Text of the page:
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Domain Password Change in Remote Desktop Sessions

At work we're connecting to customer systems through a jump station. This creates the problem that for domain password changes on the customer systems I can't open the Windows Security dialog/screen via either Ctrl-Alt-Del (shows the one on the local computer) or Ctrl-Alt-End (shows the one on the jump station).

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Posted 23:14 [permalink]


Migration of SMB Shares

Share migration is a common (if not integral) part of a file server migration. If you just move the shares from one host to another host the process is pretty straightforward as described in MSKB article 125996:

  1. Export [HKLM\SYSTEM\CurrentControlSet\Services\LanmanServer\Shares] on the old file server to a file:

    reg export HKLM\SYSTEM\CurrentControlSet\Services\LanmanServer\Shares shares.reg
  2. Copy the file to the new file server and import it:

    reg import shares.reg
  3. Restart the Server service:

    net stop server && net start server
  4. Done.

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Posted 21:09 [permalink]


Features on Demand in Server 2012

Back in the days of Windows 2000 Server and Windows Server 2003 it was common practice to copy the i386 folder from the CD to the server and change the SourcePath registry value, so you wouldn't have to shuffle installation media around for adding/removing Windows features. With the advent of Windows Vista and Server 2008 Microsoft introduced the component store. Now all Windows features were put on disk by default and simply had to be activated/deactivated. That increased the size of a Windows installation by factor 3-4, but on the other hand disk space had become rather inexpensive, so it wasn't that big a deal. And although the component store can be a little fragile at times it usually works quite well.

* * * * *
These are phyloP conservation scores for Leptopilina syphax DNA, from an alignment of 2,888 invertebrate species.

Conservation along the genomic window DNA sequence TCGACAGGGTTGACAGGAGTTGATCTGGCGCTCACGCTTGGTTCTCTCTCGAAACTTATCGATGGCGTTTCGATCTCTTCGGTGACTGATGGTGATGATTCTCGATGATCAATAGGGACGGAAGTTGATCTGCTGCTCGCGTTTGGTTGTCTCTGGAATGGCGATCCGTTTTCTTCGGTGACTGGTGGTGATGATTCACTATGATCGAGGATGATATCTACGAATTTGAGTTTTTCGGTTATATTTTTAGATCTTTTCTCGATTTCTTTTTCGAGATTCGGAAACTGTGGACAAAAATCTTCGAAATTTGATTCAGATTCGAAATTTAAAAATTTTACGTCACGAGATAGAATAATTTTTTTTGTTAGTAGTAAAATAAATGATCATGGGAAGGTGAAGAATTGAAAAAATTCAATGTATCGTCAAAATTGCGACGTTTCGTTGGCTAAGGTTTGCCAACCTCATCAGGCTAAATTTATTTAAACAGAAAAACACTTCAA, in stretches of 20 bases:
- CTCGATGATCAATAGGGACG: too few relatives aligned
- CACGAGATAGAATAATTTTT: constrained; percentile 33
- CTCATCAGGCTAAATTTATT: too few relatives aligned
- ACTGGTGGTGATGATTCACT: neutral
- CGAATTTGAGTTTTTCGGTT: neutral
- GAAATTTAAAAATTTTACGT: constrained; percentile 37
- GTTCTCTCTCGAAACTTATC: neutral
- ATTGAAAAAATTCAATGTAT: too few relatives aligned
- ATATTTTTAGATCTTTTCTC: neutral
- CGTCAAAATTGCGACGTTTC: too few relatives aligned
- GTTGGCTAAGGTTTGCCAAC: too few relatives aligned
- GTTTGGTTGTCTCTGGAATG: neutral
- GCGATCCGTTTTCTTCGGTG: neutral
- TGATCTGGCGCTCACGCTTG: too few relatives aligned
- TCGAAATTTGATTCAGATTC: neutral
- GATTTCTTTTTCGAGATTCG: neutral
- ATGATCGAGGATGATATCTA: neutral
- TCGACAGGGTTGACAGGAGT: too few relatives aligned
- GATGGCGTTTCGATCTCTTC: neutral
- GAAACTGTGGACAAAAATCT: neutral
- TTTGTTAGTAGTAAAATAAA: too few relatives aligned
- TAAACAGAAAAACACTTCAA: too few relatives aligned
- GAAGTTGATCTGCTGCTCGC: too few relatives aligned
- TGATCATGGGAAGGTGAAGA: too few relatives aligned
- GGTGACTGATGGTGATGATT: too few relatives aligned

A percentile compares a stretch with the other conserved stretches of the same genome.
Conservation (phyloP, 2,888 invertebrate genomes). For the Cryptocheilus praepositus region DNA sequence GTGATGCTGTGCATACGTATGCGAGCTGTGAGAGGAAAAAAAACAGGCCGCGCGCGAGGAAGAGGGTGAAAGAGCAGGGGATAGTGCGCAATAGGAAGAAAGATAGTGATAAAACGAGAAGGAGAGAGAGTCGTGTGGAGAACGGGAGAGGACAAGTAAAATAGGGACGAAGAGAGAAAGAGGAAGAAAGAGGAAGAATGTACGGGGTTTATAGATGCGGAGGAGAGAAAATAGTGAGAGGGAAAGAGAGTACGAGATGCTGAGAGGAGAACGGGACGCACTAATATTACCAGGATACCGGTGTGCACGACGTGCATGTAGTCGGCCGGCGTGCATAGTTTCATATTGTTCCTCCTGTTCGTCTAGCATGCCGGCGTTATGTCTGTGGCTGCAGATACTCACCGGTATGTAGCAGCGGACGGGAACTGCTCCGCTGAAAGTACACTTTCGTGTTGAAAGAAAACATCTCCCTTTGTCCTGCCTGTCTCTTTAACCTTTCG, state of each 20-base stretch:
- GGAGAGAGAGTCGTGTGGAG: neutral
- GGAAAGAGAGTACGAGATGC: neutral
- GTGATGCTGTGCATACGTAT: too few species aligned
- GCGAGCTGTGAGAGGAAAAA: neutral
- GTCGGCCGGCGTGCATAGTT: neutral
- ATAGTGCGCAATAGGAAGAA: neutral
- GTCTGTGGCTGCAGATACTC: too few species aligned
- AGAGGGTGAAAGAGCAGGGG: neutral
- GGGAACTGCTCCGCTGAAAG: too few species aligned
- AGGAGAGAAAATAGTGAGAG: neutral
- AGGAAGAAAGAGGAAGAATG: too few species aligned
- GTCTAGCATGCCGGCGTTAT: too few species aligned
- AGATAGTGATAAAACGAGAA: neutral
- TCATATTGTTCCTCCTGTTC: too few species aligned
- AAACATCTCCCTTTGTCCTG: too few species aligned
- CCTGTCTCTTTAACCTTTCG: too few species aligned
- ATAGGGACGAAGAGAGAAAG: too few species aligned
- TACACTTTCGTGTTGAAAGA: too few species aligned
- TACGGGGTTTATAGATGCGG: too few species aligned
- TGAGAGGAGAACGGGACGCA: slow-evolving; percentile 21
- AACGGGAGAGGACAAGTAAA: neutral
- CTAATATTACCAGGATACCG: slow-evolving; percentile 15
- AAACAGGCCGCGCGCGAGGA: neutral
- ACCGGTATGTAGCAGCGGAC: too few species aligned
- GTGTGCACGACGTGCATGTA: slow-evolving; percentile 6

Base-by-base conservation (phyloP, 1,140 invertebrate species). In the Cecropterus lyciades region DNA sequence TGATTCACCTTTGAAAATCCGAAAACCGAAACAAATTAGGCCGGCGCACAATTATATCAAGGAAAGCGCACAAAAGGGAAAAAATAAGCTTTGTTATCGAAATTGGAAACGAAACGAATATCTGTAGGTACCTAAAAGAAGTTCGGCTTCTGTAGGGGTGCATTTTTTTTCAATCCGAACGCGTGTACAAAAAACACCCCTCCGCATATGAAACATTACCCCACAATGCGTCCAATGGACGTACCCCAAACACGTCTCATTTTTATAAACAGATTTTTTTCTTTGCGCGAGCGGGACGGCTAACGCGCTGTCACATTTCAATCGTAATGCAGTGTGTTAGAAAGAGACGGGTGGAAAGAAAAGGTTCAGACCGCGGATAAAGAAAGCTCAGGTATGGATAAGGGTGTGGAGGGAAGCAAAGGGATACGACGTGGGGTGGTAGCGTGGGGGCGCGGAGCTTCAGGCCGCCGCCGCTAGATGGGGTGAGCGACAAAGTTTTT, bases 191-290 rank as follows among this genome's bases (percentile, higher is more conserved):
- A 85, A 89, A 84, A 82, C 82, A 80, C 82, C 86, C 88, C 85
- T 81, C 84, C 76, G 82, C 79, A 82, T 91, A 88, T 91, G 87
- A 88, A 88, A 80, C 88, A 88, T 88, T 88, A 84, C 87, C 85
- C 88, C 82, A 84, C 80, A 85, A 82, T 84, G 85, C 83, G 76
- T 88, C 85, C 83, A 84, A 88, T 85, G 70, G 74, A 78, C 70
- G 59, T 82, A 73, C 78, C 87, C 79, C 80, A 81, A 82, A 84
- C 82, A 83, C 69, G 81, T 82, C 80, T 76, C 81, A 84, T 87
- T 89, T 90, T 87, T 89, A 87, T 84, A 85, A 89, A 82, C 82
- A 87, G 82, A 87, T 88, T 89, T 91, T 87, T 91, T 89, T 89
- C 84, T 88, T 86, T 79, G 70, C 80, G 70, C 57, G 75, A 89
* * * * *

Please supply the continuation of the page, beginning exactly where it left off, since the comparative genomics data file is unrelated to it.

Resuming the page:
So far, so good. But what happened now with the release of Windows 8 and Server 2012? Someone at Microsoft decided that the component store took up too much space, so they introduced a new concept called "Features on Demand", which simply means that administrators can free disk space by removing components from the store. The .Net Framework 3.5 for instance was removed by default.

This is not a bad thing per se. However, the removed framework still shows up as an installable feature (e.g. in Server Manager), only now you're prompted for an alternate source path when you choose to install the framework. So what we have now is that the component store still eats up disk space (I didn't notice any significant reduction in used disk space) and we're back to either shuffling installation media around or copying sources to the local harddisk (eating up even more disk space).

Srsly, Microsoft?

Posted 15:06 [permalink]